“We’re able to take on risk that Chase’s stockholders wouldn’t,” said Clemons, a lifelong Detroiter.

The loans are considered higher risk, but Capital Impact Partners requires operating reserves that can cover debt payments if unfavorable circumstances arise.

Chase's Tabron said the partnership with Capital Impact Partners isn’t a money-making endeavor, but it’s not a donation either.

“It’s for us to take a market risk and show other investors you can actually do deals in Detroit with viable companies and they will pay you back,” she said. “This is not a charity.”

Capital Impact Partners has lent $170 million in Detroit since beginning operations in Detroit, where it opened an office in 2014, Clemons said.

The nonprofit focuses on lending to community-facing developments such as charter schools, federally qualified health centers, sources of healthy food and projects geared toward residents who are 50 and older.

The lender worked in Midtown for five years, where rental returns and cash flow are now high enough that traditional banks are entering the neighborhood, Clemons said.

“We want them to come. Now we can take our dollars and go to [the Livernois and McNichols neighborhood] and West Village,” she said. “The goal is that West Village and other neighborhoods will be stabilized like Midtown.”

Investments Include Streetcar, Minority Contractors

Other arms of Chase’s Detroit investment address specific needs. When the construction of the QLine streetcar hurt traffic for businesses along Woodward Avenue, Chase spent $600,000 on a retention program to support them.

The bank provided $1.5 million toward the construction of the $140-million streetcar line and $13.5 million in New Market Tax Credit Allocations.

The bank established the $6.5-million Entrepreneurs of Color fund for minority-owned small businesses in Detroit after identifying a need for capital in that sector. The fund’s work includes loans to both startups and established businesses and minority contractors.

If a contractor bids on work, they can apply for a loan to make the work possible, such as hiring staff or buying inventory, Tabron said. She said the Entrepreneurs of Color fund meets a pent-up demand in Detroit.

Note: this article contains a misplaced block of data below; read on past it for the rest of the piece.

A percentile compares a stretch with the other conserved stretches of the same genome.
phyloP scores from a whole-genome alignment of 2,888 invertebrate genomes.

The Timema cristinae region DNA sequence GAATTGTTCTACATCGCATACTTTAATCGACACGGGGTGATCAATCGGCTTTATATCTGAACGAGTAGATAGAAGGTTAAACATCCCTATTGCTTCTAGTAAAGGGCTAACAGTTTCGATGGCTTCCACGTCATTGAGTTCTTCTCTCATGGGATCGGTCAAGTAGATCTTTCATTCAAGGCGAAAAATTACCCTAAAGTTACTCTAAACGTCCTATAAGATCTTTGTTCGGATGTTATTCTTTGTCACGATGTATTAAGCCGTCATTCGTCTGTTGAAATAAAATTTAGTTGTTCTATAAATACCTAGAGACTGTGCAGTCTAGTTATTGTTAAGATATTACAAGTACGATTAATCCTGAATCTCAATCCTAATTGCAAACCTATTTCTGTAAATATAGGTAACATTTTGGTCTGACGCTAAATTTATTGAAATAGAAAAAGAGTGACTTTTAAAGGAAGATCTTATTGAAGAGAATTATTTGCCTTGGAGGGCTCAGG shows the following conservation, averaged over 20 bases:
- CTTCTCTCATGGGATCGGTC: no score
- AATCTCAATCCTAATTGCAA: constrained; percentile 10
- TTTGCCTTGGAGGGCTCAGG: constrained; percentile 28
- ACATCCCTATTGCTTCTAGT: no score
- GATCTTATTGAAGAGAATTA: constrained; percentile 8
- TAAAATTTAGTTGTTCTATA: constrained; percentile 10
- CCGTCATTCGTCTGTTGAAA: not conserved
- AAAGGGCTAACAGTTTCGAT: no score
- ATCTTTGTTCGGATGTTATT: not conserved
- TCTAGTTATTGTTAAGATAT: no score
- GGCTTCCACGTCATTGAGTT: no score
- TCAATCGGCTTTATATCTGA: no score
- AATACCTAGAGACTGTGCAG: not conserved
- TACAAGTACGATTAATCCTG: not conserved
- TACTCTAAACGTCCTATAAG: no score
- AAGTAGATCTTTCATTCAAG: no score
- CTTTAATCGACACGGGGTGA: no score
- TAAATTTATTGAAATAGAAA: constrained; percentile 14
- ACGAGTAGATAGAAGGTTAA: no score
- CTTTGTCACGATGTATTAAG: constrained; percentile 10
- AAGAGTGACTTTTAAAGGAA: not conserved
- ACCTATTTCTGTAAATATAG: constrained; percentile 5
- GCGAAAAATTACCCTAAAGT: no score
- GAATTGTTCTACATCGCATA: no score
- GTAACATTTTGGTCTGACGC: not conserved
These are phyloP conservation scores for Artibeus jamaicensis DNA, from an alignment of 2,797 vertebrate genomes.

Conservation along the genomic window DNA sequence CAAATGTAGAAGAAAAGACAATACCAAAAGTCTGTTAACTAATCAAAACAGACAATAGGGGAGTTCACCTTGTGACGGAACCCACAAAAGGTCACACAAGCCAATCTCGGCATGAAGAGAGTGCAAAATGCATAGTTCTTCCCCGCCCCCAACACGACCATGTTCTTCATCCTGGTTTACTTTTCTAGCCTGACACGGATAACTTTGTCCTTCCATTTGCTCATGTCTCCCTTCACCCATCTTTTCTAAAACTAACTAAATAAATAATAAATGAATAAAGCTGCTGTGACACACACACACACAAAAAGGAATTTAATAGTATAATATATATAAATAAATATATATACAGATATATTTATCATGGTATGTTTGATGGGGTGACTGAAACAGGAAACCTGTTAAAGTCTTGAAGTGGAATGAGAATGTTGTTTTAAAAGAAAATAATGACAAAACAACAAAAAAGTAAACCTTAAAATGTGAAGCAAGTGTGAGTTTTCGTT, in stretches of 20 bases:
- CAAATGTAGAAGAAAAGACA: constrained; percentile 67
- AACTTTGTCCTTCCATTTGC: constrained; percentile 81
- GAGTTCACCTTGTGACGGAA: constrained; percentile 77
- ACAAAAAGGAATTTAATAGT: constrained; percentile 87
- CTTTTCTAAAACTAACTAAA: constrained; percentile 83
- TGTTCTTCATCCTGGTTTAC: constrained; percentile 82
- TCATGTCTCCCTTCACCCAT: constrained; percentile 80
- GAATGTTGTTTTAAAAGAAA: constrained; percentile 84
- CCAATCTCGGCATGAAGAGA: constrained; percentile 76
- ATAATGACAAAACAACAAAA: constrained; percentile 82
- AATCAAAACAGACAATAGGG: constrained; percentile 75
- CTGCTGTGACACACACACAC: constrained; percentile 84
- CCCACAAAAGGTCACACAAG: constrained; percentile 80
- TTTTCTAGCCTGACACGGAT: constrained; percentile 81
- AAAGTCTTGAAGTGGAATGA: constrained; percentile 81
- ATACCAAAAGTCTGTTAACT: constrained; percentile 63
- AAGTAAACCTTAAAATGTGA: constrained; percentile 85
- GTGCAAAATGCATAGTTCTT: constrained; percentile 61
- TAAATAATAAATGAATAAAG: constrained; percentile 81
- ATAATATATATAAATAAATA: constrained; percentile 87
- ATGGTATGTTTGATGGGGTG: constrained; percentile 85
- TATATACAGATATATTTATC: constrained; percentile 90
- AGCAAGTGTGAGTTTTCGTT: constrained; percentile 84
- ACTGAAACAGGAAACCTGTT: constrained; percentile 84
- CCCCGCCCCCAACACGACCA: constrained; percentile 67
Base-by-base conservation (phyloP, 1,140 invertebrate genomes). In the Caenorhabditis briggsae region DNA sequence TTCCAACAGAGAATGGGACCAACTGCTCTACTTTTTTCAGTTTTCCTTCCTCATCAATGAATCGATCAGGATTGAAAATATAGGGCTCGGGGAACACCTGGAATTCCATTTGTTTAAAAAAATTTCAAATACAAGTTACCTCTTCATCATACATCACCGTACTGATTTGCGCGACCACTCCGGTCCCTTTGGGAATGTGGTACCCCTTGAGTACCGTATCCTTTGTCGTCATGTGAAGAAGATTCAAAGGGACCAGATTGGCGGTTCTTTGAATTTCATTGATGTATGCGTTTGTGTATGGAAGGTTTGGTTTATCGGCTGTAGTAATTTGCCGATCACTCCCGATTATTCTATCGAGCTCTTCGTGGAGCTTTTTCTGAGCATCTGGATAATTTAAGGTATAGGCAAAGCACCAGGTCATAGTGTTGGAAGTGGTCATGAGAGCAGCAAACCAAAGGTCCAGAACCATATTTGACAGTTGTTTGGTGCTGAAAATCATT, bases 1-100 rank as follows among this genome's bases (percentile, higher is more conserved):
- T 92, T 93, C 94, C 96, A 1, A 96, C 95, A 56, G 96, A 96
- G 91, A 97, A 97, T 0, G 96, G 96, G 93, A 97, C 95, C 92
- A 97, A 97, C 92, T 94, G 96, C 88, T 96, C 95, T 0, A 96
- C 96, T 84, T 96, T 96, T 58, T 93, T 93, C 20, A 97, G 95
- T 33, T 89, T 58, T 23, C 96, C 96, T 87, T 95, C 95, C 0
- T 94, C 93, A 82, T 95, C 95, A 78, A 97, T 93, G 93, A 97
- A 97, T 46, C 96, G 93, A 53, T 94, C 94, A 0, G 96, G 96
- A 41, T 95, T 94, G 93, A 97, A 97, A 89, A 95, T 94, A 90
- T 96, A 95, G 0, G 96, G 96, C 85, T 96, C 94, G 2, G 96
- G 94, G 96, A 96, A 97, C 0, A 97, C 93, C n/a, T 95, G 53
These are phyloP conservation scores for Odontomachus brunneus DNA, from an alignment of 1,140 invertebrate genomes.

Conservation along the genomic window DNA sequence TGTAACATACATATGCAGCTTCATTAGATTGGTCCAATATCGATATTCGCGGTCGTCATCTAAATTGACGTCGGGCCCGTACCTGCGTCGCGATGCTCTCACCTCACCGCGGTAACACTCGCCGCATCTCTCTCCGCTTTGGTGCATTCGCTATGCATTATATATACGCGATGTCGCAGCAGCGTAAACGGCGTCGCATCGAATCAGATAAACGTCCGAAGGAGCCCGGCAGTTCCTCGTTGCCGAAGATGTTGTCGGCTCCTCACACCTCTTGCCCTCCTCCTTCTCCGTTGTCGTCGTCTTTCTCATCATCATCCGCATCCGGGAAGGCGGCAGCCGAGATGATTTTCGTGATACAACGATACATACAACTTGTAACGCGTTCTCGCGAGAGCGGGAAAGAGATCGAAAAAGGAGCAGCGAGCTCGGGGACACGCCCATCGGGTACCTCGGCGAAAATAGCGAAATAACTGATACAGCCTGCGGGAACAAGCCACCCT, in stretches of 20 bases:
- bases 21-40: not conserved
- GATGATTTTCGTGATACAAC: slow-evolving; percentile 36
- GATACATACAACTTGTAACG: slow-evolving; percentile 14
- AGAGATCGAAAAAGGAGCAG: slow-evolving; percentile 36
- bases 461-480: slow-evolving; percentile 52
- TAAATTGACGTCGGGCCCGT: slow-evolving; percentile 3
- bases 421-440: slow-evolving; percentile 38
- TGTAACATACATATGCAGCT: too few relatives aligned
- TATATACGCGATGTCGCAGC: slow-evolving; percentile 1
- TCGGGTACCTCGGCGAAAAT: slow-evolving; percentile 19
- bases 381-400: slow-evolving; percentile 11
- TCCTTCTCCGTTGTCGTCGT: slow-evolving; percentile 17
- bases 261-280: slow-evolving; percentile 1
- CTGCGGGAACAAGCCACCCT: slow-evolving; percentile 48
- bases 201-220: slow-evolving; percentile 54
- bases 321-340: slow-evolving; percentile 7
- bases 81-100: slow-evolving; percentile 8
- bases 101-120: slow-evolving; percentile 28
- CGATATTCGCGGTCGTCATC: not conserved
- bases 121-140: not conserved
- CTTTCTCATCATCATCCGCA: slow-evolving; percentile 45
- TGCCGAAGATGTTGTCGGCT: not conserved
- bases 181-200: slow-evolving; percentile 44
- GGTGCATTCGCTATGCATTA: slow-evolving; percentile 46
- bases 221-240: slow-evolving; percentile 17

“There’s a lot of talent. This is a city that has always invented and created,” Tabron said.

“There were a lot of companies that had been doing business in the city for decades but just were under capacity. They needed a bit more technical assistance or a little bit more capital or mentorship.”

‘Leverage, Leverage, Leverage’

Chase’s business was thriving, and the bank thought Detroit was “ripe” for investment after it exited a $18 billion municipal bankruptcy in late 2014, Tabron said.

The bank’s initial $100 million investment zeroed in on jobs for Detroiters, blight reduction and small business.

“$100 million is not anything to sneeze about, but it’s certainly not enough to fix the city [entirely],” Tabron said. “What we’re thriving on and what we’re trying to do is leverage. Leverage, leverage, leverage.”

If a neighborhood has underlying strengths, such as major institutions, housing stock and engaged residents, a capital injection can go a long way, Tabron said.

“All these things weave together.”

Related Links:

In The Motor City, Bikes Are In The Vanguard Of Development

The American Dream In One Minute: 'Shark Tank' Casts A Net For Entrepreneurs In Detroit


Image Credit: Developer Reimer Priester and his business partners redeveloped the Garland building on Detroit's east side with a $1.3-million loan from Capital Impact Partners. The project would not have been possible without the nonprofit's lending terms, he says. Photo by Dustin Blitchok.